Wednesday, November 25, 2009

Turkey or Chicken

On November 24, I brought my mother's special table cloth to school. Folded neatly, this precious cloth sat in the back seat of the white corolla as I drove myself, my two siblings, and the sputtering car to the all-grade school in the early hours before the sun and its followers prefer to be awake. We usually only saw the table cloth on certain occasions: visits by grandparents, holidays, and the rare dinner for an out-of-town guest. With this knowledge, it seemed a little odd for it to be sitting among the dirty shoes, school bags, and bad-perfume smell that filled the car, but it did have a purpose there. Our school needed to borrow a table cloth, and we were supplying one.

You see, out of that generous holiday spirit that touches so many during this season, my school administrators decided to serve us a Thanksgiving feast yesterday, because making us show up to school that day wasn't cruel enough. A private school of about 200, grades K-12, they managed somehow to fit EVERYONE into the cramped upstairs cafeteria, teachers, students, and a few chickens. Yes, we had chicken, Price's chicken, because otherwise we'd all be sick of turkey by Thanksgiving. We were also stuck with canned corn, apple sauce made by the kindergartners (most of us thought it better for our health to not touch this particular sauce), and lumpy "smashed" potatoes all heaped upon dinky little paper plates. Of course, there weren't enough chairs for everyone, so a select few were forced to stand while they bit into fried chicken wings and stabbed at green beans with plastic forks.

Oh, and they never actually used our table cloth - somewhere between the realization that kindergartners would be eating at the tables and the lack of table coverings for all of the tables, our lovely table cloth was deemed unnecessary. I must admit, however, that the pumpkin bread baked by the middle school (eat at your own risk) was quite delicious, and bringing Mom's table cloth to school felt a just a little bit scandalous, and the day might not have been a complete waste after all. Hopefully, by the time Christmas rolls around, their won't be any turkey or chicken at my school's buffet, and I'll be at home, where all good children should be during the holidays.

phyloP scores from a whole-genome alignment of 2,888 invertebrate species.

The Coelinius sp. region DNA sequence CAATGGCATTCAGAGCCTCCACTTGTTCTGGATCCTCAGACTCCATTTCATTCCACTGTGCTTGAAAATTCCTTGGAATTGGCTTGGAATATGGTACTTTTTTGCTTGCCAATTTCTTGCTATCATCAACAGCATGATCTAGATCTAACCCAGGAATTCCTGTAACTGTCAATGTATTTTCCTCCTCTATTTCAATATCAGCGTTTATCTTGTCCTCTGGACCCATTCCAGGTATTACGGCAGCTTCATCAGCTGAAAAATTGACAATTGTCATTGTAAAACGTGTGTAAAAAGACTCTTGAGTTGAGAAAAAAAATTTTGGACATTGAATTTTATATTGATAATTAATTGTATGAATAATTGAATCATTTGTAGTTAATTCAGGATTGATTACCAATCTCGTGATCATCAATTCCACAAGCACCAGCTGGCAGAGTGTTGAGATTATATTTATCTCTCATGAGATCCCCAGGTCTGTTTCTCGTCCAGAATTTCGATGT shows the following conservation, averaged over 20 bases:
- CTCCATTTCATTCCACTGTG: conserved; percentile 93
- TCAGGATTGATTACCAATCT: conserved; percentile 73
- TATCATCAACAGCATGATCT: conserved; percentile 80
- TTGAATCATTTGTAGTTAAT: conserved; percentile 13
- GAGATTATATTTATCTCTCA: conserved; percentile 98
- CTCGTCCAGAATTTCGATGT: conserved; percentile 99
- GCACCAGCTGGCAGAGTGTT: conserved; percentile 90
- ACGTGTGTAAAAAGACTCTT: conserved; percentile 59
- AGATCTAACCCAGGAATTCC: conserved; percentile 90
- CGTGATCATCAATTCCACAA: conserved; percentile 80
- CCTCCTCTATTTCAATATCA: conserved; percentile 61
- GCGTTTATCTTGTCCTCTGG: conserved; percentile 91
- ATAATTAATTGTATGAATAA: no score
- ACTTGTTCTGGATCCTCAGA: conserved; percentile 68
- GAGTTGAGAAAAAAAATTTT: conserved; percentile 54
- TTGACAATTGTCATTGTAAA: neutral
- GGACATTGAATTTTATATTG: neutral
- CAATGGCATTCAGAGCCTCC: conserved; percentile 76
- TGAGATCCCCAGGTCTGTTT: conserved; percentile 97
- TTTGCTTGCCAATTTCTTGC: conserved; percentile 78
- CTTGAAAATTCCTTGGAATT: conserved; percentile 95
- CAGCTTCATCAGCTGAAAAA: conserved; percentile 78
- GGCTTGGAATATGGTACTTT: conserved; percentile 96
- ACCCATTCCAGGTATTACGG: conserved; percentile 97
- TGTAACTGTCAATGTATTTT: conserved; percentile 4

Monday, November 16, 2009

Old Shows

Watching reruns of the Pink Panther this afternoon, I started contemplating the quality of TV these days. It's not enough anymore for enormous boulders to repetitively fall on a pink feline and a clueless detective, or a yellow canary with a lisp to sing off key; kids these days prefer souped up cars and teenage drama, corny puns and dumb blonds.
Personally, I loved it when a dinosaur belched in Fred Flintstone's face, a giant anvil fell out of no where onto Wiley Coyote, or Scooby Doo always complied for a Scooby Snack. Hannah Barbara and Warner Brothers were the "real deal," if you ask me. What happened to the days when simplicity and slap stick were the driving forces behind cartoons? Take me back to those Looney Toon days!

Sunday, November 15, 2009

Singing in the Basement

If someone sings in a basement, and no one's within earshot, do they still make a sound?
If people hear someone singing in a basement, do they think that person is crazy?
If I just happened to waltz down the stairs into my unfinished basement today and start singing "Somewhere Over the Rainbow," would you stop reading this blog?
Well, I didn't, but I find the idea rather tantalizing. I'll have to try it one day. Maybe one day, I'll graduate from basement fantasies to humming in the park, and then to singing at church, and then I'll make an appearance on Oprah's and get a million dollar contract with a major music producer and belt out tunes for the world to hear. It certainly would be interesting to blog about.
For now, I'll just bore whatever poor soul is reading this with stories about singing in the basement. Anyone want to sing with me?